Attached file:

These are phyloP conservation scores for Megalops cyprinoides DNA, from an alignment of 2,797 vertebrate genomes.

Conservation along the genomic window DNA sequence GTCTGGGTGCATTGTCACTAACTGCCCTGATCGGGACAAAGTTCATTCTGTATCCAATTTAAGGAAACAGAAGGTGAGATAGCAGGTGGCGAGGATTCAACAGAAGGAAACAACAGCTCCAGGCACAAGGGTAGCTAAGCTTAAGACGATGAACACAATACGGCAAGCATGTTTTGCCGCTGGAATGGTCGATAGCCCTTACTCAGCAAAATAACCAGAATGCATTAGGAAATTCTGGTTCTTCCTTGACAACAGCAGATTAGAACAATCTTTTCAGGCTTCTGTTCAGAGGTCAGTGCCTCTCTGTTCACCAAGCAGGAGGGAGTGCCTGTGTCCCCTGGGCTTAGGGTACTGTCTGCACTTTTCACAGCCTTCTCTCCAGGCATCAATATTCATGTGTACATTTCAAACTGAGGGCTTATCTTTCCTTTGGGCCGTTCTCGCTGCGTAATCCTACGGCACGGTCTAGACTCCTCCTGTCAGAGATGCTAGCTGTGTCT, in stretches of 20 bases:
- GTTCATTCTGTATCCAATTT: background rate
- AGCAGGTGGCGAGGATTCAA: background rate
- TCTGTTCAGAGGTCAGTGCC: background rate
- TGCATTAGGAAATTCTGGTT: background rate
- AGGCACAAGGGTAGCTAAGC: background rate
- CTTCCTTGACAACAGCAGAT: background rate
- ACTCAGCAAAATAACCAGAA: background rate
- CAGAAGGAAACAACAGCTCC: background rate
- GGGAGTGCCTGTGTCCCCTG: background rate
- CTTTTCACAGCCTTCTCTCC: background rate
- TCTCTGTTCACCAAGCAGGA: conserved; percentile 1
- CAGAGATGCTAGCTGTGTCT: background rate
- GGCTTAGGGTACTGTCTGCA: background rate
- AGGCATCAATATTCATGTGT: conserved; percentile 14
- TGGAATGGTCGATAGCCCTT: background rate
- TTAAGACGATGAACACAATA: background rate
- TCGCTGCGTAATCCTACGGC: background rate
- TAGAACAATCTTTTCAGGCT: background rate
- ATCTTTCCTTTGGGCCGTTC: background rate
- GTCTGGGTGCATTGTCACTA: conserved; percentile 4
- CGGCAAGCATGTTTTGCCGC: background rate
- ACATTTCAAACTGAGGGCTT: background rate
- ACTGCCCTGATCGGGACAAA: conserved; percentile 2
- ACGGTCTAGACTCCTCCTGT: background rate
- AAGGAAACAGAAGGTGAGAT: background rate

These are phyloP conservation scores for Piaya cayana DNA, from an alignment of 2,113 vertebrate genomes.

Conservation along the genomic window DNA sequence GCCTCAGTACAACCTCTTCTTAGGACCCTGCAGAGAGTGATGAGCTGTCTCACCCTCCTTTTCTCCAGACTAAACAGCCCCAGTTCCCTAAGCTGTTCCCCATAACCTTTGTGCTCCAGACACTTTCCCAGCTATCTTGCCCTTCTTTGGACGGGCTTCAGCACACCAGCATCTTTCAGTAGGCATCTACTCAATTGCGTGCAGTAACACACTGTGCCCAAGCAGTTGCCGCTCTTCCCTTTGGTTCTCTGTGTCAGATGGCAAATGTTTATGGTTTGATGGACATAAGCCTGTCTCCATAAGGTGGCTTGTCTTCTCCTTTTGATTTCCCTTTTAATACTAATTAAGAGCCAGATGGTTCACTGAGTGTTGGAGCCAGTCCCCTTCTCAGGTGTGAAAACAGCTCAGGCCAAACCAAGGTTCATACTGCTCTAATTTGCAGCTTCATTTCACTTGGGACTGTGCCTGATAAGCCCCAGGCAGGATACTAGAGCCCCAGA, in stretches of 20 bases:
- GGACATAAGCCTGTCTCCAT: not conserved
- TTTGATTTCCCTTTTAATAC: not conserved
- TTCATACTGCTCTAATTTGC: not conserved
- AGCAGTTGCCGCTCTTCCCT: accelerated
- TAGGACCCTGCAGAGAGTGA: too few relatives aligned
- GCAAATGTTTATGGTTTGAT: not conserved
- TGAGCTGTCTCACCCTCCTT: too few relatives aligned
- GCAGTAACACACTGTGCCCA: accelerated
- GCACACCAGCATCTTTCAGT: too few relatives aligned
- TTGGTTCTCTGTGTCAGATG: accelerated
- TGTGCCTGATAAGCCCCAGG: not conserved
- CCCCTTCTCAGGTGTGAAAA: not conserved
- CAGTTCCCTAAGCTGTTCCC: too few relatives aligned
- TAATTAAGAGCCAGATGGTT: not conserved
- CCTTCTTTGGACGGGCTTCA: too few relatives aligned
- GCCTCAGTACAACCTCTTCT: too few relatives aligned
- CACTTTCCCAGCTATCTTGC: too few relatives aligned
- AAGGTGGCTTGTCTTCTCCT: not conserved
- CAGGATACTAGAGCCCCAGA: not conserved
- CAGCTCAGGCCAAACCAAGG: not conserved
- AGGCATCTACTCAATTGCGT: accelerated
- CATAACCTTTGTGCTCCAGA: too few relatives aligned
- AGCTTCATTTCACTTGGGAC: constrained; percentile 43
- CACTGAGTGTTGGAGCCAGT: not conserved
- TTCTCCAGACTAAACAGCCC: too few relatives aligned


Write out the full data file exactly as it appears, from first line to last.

These are phyloP conservation scores for Megalops cyprinoides DNA, from an alignment of 2,797 vertebrate genomes.

Conservation along the genomic window DNA sequence GTCTGGGTGCATTGTCACTAACTGCCCTGATCGGGACAAAGTTCATTCTGTATCCAATTTAAGGAAACAGAAGGTGAGATAGCAGGTGGCGAGGATTCAACAGAAGGAAACAACAGCTCCAGGCACAAGGGTAGCTAAGCTTAAGACGATGAACACAATACGGCAAGCATGTTTTGCCGCTGGAATGGTCGATAGCCCTTACTCAGCAAAATAACCAGAATGCATTAGGAAATTCTGGTTCTTCCTTGACAACAGCAGATTAGAACAATCTTTTCAGGCTTCTGTTCAGAGGTCAGTGCCTCTCTGTTCACCAAGCAGGAGGGAGTGCCTGTGTCCCCTGGGCTTAGGGTACTGTCTGCACTTTTCACAGCCTTCTCTCCAGGCATCAATATTCATGTGTACATTTCAAACTGAGGGCTTATCTTTCCTTTGGGCCGTTCTCGCTGCGTAATCCTACGGCACGGTCTAGACTCCTCCTGTCAGAGATGCTAGCTGTGTCT, in stretches of 20 bases:
- GTTCATTCTGTATCCAATTT: background rate
- AGCAGGTGGCGAGGATTCAA: background rate
- TCTGTTCAGAGGTCAGTGCC: background rate
- TGCATTAGGAAATTCTGGTT: background rate
- AGGCACAAGGGTAGCTAAGC: background rate
- CTTCCTTGACAACAGCAGAT: background rate
- ACTCAGCAAAATAACCAGAA: background rate
- CAGAAGGAAACAACAGCTCC: background rate
- GGGAGTGCCTGTGTCCCCTG: background rate
- CTTTTCACAGCCTTCTCTCC: background rate
- TCTCTGTTCACCAAGCAGGA: conserved; percentile 1
- CAGAGATGCTAGCTGTGTCT: background rate
- GGCTTAGGGTACTGTCTGCA: background rate
- AGGCATCAATATTCATGTGT: conserved; percentile 14
- TGGAATGGTCGATAGCCCTT: background rate
- TTAAGACGATGAACACAATA: background rate
- TCGCTGCGTAATCCTACGGC: background rate
- TAGAACAATCTTTTCAGGCT: background rate
- ATCTTTCCTTTGGGCCGTTC: background rate
- GTCTGGGTGCATTGTCACTA: conserved; percentile 4
- CGGCAAGCATGTTTTGCCGC: background rate
- ACATTTCAAACTGAGGGCTT: background rate
- ACTGCCCTGATCGGGACAAA: conserved; percentile 2
- ACGGTCTAGACTCCTCCTGT: background rate
- AAGGAAACAGAAGGTGAGAT: background rate

These are phyloP conservation scores for Piaya cayana DNA, from an alignment of 2,113 vertebrate genomes.

Conservation along the genomic window DNA sequence GCCTCAGTACAACCTCTTCTTAGGACCCTGCAGAGAGTGATGAGCTGTCTCACCCTCCTTTTCTCCAGACTAAACAGCCCCAGTTCCCTAAGCTGTTCCCCATAACCTTTGTGCTCCAGACACTTTCCCAGCTATCTTGCCCTTCTTTGGACGGGCTTCAGCACACCAGCATCTTTCAGTAGGCATCTACTCAATTGCGTGCAGTAACACACTGTGCCCAAGCAGTTGCCGCTCTTCCCTTTGGTTCTCTGTGTCAGATGGCAAATGTTTATGGTTTGATGGACATAAGCCTGTCTCCATAAGGTGGCTTGTCTTCTCCTTTTGATTTCCCTTTTAATACTAATTAAGAGCCAGATGGTTCACTGAGTGTTGGAGCCAGTCCCCTTCTCAGGTGTGAAAACAGCTCAGGCCAAACCAAGGTTCATACTGCTCTAATTTGCAGCTTCATTTCACTTGGGACTGTGCCTGATAAGCCCCAGGCAGGATACTAGAGCCCCAGA, in stretches of 20 bases:
- GGACATAAGCCTGTCTCCAT: not conserved
- TTTGATTTCCCTTTTAATAC: not conserved
- TTCATACTGCTCTAATTTGC: not conserved
- AGCAGTTGCCGCTCTTCCCT: accelerated
- TAGGACCCTGCAGAGAGTGA: too few relatives aligned
- GCAAATGTTTATGGTTTGAT: not conserved
- TGAGCTGTCTCACCCTCCTT: too few relatives aligned
- GCAGTAACACACTGTGCCCA: accelerated
- GCACACCAGCATCTTTCAGT: too few relatives aligned
- TTGGTTCTCTGTGTCAGATG: accelerated
- TGTGCCTGATAAGCCCCAGG: not conserved
- CCCCTTCTCAGGTGTGAAAA: not conserved
- CAGTTCCCTAAGCTGTTCCC: too few relatives aligned
- TAATTAAGAGCCAGATGGTT: not conserved
- CCTTCTTTGGACGGGCTTCA: too few relatives aligned
- GCCTCAGTACAACCTCTTCT: too few relatives aligned
- CACTTTCCCAGCTATCTTGC: too few relatives aligned
- AAGGTGGCTTGTCTTCTCCT: not conserved
- CAGGATACTAGAGCCCCAGA: not conserved
- CAGCTCAGGCCAAACCAAGG: not conserved
- AGGCATCTACTCAATTGCGT: accelerated
- CATAACCTTTGTGCTCCAGA: too few relatives aligned
- AGCTTCATTTCACTTGGGAC: constrained; percentile 43
- CACTGAGTGTTGGAGCCAGT: not conserved
- TTCTCCAGACTAAACAGCCC: too few relatives aligned